To some writers–including me–plot can seem like the dirtiest, most despicable of four letter words. Read more →
For this exercise, you get to choose an image to pair with the writing prompt. Read more →
Here’s a writing exercise to do with your morning coffee, or over iced tea at lunch, or with a drink late at night. Read more →
One of the hardest parts about writing is getting started. That’s why I incorporate writing exercises–both in-class and take-home–into all my classes. Writing exercises are a way to get the creative side of your brain working without the judgmental side chiming in. They’re a way of generating ideas. They’re a way of getting unstuck. Which is why I’ve decided to start sharing writing prompts on this blog. Read more →
Bookstores and libraries have always been my safe havens. As a kid I spent long afternoons at our local library, where my mother would leave my sister and me while she ran errands. There, I browsed the shelves for new finds to borrow by the armful. Of course, there were certain books that I didn’t dare bring home–Rebecca by Daphne du Maurier, Forever by Judy Bloom–for fear my parents would take them away, deeming them too mature for a grammar school kid. Those books I read right there, at the long wooden tables in the adult reading room, where the librarians let my sister and me linger since we’d proven ourselves to be polite kids who read quietly, passionately, voraciously.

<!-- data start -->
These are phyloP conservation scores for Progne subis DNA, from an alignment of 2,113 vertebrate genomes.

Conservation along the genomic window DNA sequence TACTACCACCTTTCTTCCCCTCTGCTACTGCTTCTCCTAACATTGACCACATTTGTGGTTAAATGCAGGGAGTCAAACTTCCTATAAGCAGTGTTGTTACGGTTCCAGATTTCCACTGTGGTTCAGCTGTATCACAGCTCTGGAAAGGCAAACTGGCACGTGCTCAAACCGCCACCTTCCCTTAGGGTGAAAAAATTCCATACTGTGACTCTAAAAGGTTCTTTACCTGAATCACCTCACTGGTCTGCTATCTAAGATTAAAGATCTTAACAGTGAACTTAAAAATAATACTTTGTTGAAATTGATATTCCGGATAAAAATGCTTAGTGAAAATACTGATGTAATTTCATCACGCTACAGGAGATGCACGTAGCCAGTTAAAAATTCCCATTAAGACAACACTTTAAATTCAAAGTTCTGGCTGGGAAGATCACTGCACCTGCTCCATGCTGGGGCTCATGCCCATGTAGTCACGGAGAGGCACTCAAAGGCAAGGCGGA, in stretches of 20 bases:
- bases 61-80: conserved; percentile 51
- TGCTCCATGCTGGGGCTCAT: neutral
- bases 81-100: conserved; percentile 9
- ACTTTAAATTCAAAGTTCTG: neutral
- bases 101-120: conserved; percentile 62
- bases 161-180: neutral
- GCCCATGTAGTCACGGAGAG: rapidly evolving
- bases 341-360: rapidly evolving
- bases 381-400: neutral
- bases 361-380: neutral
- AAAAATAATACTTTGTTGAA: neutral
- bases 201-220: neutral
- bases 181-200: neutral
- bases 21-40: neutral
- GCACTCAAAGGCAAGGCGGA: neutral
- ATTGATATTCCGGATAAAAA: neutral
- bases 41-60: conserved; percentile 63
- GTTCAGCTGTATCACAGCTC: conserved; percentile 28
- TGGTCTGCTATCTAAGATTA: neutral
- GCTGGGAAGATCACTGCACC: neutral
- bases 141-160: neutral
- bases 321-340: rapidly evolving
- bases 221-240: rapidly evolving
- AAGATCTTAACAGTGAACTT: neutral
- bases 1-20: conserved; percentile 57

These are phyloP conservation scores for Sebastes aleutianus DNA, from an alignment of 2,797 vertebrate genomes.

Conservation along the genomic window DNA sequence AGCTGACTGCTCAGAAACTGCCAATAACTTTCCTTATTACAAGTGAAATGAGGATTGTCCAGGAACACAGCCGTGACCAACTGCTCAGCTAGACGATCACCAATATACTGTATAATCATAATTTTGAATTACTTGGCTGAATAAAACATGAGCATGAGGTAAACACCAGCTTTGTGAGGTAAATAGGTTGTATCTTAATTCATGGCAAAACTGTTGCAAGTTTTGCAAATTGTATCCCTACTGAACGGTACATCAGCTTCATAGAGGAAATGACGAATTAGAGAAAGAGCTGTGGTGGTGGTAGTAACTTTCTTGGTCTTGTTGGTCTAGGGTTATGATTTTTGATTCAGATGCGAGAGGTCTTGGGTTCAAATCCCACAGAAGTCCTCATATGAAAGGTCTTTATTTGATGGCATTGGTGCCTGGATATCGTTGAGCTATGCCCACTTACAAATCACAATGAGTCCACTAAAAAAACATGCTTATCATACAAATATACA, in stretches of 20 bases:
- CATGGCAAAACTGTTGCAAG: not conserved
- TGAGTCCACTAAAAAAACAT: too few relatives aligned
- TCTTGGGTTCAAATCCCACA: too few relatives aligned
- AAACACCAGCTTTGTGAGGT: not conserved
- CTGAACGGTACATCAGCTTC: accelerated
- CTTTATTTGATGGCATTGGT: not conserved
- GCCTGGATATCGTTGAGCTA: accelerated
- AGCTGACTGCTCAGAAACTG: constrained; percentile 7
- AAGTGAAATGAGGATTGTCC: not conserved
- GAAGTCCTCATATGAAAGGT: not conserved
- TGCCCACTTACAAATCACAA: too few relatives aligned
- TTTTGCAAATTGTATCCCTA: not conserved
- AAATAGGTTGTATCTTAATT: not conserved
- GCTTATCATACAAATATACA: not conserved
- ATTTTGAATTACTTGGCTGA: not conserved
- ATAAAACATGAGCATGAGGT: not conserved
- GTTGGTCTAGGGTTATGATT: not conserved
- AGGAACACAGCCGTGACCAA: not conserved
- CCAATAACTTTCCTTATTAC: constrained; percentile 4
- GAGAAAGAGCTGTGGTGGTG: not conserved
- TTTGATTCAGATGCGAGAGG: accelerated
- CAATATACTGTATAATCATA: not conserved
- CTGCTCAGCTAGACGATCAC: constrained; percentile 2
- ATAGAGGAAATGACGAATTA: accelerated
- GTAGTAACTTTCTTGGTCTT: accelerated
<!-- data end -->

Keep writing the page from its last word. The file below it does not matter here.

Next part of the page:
I am a control freak, which makes it difficult to be a writer or a mother or a wife or a…well, you see my point.
I’ve mostly learned to circumvent this particular quirk, at least when it comes to writing. It’s taken years, but I’m getting better at letting my characters figure out how to behave based on who they are and what they long for.
Still, the control freak in me resists. Some days Ms. CF spends hours circling me, poking, prodding, jumping on my shoulder to whisper in her harsh, Gollum-y voice, “They’re nobodies. You’re the one writing. Make them do what you want. Make them!”